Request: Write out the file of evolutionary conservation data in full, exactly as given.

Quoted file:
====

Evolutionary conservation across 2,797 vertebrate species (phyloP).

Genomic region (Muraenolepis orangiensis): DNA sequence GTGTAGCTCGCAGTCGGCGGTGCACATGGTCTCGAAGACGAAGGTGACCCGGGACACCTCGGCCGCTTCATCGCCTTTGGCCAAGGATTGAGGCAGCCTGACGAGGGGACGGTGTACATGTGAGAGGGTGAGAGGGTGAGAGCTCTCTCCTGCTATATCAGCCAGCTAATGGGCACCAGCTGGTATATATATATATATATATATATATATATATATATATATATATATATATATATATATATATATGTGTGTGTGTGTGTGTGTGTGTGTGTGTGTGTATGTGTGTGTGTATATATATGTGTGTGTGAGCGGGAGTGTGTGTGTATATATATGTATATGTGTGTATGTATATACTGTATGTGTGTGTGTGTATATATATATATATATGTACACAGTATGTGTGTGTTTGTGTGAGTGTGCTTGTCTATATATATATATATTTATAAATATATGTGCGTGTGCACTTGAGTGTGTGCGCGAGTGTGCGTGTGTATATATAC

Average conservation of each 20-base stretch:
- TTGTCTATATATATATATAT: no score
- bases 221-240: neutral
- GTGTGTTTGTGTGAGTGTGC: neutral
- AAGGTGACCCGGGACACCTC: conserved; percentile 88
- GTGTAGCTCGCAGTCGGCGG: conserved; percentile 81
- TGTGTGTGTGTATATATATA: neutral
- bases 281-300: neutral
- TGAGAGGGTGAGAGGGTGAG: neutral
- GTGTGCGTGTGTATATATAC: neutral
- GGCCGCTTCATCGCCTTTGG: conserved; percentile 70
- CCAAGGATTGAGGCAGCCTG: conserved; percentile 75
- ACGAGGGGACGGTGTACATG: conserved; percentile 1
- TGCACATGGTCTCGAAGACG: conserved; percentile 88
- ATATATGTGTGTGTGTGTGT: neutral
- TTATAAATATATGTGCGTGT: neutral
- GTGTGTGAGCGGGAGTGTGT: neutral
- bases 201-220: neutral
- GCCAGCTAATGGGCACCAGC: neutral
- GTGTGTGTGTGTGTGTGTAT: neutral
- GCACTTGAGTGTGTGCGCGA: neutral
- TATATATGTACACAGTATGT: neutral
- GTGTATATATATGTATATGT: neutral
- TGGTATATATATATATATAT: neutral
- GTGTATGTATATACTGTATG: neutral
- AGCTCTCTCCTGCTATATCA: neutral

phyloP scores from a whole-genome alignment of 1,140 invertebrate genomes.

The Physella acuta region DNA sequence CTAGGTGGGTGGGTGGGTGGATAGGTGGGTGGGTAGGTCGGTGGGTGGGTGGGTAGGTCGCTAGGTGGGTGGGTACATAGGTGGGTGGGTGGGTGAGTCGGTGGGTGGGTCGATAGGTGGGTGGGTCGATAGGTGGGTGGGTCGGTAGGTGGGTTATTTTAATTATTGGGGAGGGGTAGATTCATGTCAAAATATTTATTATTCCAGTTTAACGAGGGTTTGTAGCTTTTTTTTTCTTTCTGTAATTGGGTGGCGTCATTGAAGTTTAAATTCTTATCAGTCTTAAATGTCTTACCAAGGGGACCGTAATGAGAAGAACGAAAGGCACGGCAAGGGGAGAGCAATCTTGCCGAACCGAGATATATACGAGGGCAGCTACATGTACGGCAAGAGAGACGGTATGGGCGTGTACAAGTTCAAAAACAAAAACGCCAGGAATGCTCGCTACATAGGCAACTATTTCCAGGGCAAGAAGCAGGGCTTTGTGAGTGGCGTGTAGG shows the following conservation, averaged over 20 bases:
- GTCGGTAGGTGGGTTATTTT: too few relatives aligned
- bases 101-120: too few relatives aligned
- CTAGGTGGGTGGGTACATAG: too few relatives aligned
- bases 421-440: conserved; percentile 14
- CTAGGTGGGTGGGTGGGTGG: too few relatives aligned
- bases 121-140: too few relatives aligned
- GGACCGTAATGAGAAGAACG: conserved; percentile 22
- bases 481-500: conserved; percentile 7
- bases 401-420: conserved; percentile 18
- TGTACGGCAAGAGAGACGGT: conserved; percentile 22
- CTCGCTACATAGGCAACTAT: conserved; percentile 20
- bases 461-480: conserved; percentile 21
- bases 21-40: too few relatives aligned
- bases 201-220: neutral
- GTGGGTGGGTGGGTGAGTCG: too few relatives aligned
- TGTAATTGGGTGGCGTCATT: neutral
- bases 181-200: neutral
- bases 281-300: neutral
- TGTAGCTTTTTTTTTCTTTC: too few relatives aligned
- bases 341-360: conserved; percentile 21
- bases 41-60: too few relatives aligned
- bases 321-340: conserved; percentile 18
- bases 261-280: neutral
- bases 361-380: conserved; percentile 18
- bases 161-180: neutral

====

Evolutionary conservation across 2,797 vertebrate species (phyloP).

Genomic region (Muraenolepis orangiensis): DNA sequence GTGTAGCTCGCAGTCGGCGGTGCACATGGTCTCGAAGACGAAGGTGACCCGGGACACCTCGGCCGCTTCATCGCCTTTGGCCAAGGATTGAGGCAGCCTGACGAGGGGACGGTGTACATGTGAGAGGGTGAGAGGGTGAGAGCTCTCTCCTGCTATATCAGCCAGCTAATGGGCACCAGCTGGTATATATATATATATATATATATATATATATATATATATATATATATATATATATATATATATGTGTGTGTGTGTGTGTGTGTGTGTGTGTGTGTATGTGTGTGTGTATATATATGTGTGTGTGAGCGGGAGTGTGTGTGTATATATATGTATATGTGTGTATGTATATACTGTATGTGTGTGTGTGTATATATATATATATATGTACACAGTATGTGTGTGTTTGTGTGAGTGTGCTTGTCTATATATATATATATTTATAAATATATGTGCGTGTGCACTTGAGTGTGTGCGCGAGTGTGCGTGTGTATATATAC

Average conservation of each 20-base stretch:
- TTGTCTATATATATATATAT: no score
- bases 221-240: neutral
- GTGTGTTTGTGTGAGTGTGC: neutral
- AAGGTGACCCGGGACACCTC: conserved; percentile 88
- GTGTAGCTCGCAGTCGGCGG: conserved; percentile 81
- TGTGTGTGTGTATATATATA: neutral
- bases 281-300: neutral
- TGAGAGGGTGAGAGGGTGAG: neutral
- GTGTGCGTGTGTATATATAC: neutral
- GGCCGCTTCATCGCCTTTGG: conserved; percentile 70
- CCAAGGATTGAGGCAGCCTG: conserved; percentile 75
- ACGAGGGGACGGTGTACATG: conserved; percentile 1
- TGCACATGGTCTCGAAGACG: conserved; percentile 88
- ATATATGTGTGTGTGTGTGT: neutral
- TTATAAATATATGTGCGTGT: neutral
- GTGTGTGAGCGGGAGTGTGT: neutral
- bases 201-220: neutral
- GCCAGCTAATGGGCACCAGC: neutral
- GTGTGTGTGTGTGTGTGTAT: neutral
- GCACTTGAGTGTGTGCGCGA: neutral
- TATATATGTACACAGTATGT: neutral
- GTGTATATATATGTATATGT: neutral
- TGGTATATATATATATATAT: neutral
- GTGTATGTATATACTGTATG: neutral
- AGCTCTCTCCTGCTATATCA: neutral

phyloP scores from a whole-genome alignment of 1,140 invertebrate genomes.

The Physella acuta region DNA sequence CTAGGTGGGTGGGTGGGTGGATAGGTGGGTGGGTAGGTCGGTGGGTGGGTGGGTAGGTCGCTAGGTGGGTGGGTACATAGGTGGGTGGGTGGGTGAGTCGGTGGGTGGGTCGATAGGTGGGTGGGTCGATAGGTGGGTGGGTCGGTAGGTGGGTTATTTTAATTATTGGGGAGGGGTAGATTCATGTCAAAATATTTATTATTCCAGTTTAACGAGGGTTTGTAGCTTTTTTTTTCTTTCTGTAATTGGGTGGCGTCATTGAAGTTTAAATTCTTATCAGTCTTAAATGTCTTACCAAGGGGACCGTAATGAGAAGAACGAAAGGCACGGCAAGGGGAGAGCAATCTTGCCGAACCGAGATATATACGAGGGCAGCTACATGTACGGCAAGAGAGACGGTATGGGCGTGTACAAGTTCAAAAACAAAAACGCCAGGAATGCTCGCTACATAGGCAACTATTTCCAGGGCAAGAAGCAGGGCTTTGTGAGTGGCGTGTAGG shows the following conservation, averaged over 20 bases:
- GTCGGTAGGTGGGTTATTTT: too few relatives aligned
- bases 101-120: too few relatives aligned
- CTAGGTGGGTGGGTACATAG: too few relatives aligned
- bases 421-440: conserved; percentile 14
- CTAGGTGGGTGGGTGGGTGG: too few relatives aligned
- bases 121-140: too few relatives aligned
- GGACCGTAATGAGAAGAACG: conserved; percentile 22
- bases 481-500: conserved; percentile 7
- bases 401-420: conserved; percentile 18
- TGTACGGCAAGAGAGACGGT: conserved; percentile 22
- CTCGCTACATAGGCAACTAT: conserved; percentile 20
- bases 461-480: conserved; percentile 21
- bases 21-40: too few relatives aligned
- bases 201-220: neutral
- GTGGGTGGGTGGGTGAGTCG: too few relatives aligned
- TGTAATTGGGTGGCGTCATT: neutral
- bases 181-200: neutral
- bases 281-300: neutral
- TGTAGCTTTTTTTTTCTTTC: too few relatives aligned
- bases 341-360: conserved; percentile 21
- bases 41-60: too few relatives aligned
- bases 321-340: conserved; percentile 18
- bases 261-280: neutral
- bases 361-380: conserved; percentile 18
- bases 161-180: neutral